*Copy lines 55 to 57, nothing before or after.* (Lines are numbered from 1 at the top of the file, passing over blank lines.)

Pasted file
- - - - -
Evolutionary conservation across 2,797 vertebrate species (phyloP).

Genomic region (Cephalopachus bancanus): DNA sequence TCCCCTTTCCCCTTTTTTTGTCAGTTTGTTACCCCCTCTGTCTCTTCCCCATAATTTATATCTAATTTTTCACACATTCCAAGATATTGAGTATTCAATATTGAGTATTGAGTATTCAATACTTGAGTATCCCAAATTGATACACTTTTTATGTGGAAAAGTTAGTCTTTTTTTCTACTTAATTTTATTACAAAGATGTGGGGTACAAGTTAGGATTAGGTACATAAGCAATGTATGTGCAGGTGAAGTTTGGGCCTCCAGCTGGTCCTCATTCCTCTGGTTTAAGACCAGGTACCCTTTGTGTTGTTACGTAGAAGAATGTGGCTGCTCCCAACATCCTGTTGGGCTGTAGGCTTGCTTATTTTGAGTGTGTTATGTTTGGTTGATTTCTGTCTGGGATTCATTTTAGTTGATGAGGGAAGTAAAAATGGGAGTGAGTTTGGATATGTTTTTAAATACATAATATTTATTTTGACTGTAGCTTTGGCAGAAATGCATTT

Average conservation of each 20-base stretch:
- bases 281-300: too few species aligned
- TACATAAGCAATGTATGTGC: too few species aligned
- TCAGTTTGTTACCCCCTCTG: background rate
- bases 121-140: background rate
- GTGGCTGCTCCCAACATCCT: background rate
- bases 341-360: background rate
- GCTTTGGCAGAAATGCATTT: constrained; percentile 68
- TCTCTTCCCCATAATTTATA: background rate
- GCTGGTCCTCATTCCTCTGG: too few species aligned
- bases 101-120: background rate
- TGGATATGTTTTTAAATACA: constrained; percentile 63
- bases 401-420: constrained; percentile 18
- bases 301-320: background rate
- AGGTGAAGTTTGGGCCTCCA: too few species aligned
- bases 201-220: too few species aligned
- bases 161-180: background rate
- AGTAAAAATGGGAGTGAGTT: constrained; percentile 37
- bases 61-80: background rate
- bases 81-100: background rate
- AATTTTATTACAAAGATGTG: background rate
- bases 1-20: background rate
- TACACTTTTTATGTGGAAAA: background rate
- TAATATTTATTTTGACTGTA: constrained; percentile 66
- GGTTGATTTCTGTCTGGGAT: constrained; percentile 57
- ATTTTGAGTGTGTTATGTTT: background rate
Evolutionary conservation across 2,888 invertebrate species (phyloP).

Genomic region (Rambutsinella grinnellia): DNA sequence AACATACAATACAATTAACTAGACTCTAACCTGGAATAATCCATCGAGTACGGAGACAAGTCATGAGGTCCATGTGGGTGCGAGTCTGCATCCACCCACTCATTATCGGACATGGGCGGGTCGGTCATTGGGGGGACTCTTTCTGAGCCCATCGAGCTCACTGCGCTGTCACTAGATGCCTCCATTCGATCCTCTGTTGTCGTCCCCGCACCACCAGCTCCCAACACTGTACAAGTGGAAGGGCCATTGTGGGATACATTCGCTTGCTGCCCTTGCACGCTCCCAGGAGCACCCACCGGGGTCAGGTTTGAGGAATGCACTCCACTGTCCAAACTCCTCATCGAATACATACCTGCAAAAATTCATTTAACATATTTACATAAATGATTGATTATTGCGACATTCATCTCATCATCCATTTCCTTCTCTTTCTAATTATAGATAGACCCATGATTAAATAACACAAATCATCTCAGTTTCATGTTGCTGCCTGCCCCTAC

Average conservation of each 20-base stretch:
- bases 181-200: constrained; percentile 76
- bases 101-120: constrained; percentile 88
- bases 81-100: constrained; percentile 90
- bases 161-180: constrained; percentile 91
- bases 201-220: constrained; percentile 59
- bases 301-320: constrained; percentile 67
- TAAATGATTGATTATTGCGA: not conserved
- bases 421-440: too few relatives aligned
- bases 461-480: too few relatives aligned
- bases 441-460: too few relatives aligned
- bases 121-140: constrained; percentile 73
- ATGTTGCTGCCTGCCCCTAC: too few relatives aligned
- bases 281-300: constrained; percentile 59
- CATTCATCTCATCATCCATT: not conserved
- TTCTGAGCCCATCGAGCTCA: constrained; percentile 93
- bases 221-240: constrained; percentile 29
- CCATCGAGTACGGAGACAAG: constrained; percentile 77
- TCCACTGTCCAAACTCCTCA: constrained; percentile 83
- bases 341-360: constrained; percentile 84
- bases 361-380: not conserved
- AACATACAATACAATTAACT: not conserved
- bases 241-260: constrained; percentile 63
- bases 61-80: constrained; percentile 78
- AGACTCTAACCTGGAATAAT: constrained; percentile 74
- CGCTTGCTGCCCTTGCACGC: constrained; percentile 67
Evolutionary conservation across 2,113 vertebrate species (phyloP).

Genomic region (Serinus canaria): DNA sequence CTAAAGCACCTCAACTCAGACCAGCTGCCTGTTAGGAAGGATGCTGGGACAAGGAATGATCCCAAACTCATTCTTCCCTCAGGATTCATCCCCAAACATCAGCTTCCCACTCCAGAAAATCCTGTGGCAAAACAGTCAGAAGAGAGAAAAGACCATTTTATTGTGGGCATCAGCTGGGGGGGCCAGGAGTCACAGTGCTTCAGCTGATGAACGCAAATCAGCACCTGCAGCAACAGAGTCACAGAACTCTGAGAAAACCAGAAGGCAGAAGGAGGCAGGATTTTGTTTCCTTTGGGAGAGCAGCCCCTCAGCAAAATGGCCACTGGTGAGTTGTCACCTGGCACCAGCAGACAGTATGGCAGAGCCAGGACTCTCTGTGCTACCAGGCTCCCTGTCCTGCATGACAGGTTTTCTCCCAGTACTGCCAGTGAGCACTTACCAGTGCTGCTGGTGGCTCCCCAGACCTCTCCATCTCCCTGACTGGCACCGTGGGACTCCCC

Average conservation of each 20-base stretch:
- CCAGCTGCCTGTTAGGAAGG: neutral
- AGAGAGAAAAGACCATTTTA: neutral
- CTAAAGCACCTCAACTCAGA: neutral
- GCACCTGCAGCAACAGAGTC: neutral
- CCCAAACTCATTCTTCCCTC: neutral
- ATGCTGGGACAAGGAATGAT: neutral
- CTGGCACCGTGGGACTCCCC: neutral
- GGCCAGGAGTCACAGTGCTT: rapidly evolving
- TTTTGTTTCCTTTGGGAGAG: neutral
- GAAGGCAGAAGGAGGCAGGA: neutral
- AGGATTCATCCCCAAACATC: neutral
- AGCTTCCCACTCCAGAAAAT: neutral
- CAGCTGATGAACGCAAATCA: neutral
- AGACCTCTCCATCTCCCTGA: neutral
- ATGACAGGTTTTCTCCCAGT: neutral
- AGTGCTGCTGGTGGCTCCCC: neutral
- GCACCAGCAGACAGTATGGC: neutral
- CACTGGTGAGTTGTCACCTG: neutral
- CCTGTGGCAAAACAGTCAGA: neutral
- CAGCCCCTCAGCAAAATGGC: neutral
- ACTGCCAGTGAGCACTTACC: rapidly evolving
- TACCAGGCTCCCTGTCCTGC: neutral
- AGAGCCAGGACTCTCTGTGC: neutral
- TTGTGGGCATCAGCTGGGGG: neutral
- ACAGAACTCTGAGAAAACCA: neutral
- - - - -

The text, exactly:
- AGACTCTAACCTGGAATAAT: constrained; percentile 74
- CGCTTGCTGCCCTTGCACGC: constrained; percentile 67
Evolutionary conservation across 2,113 vertebrate species (phyloP).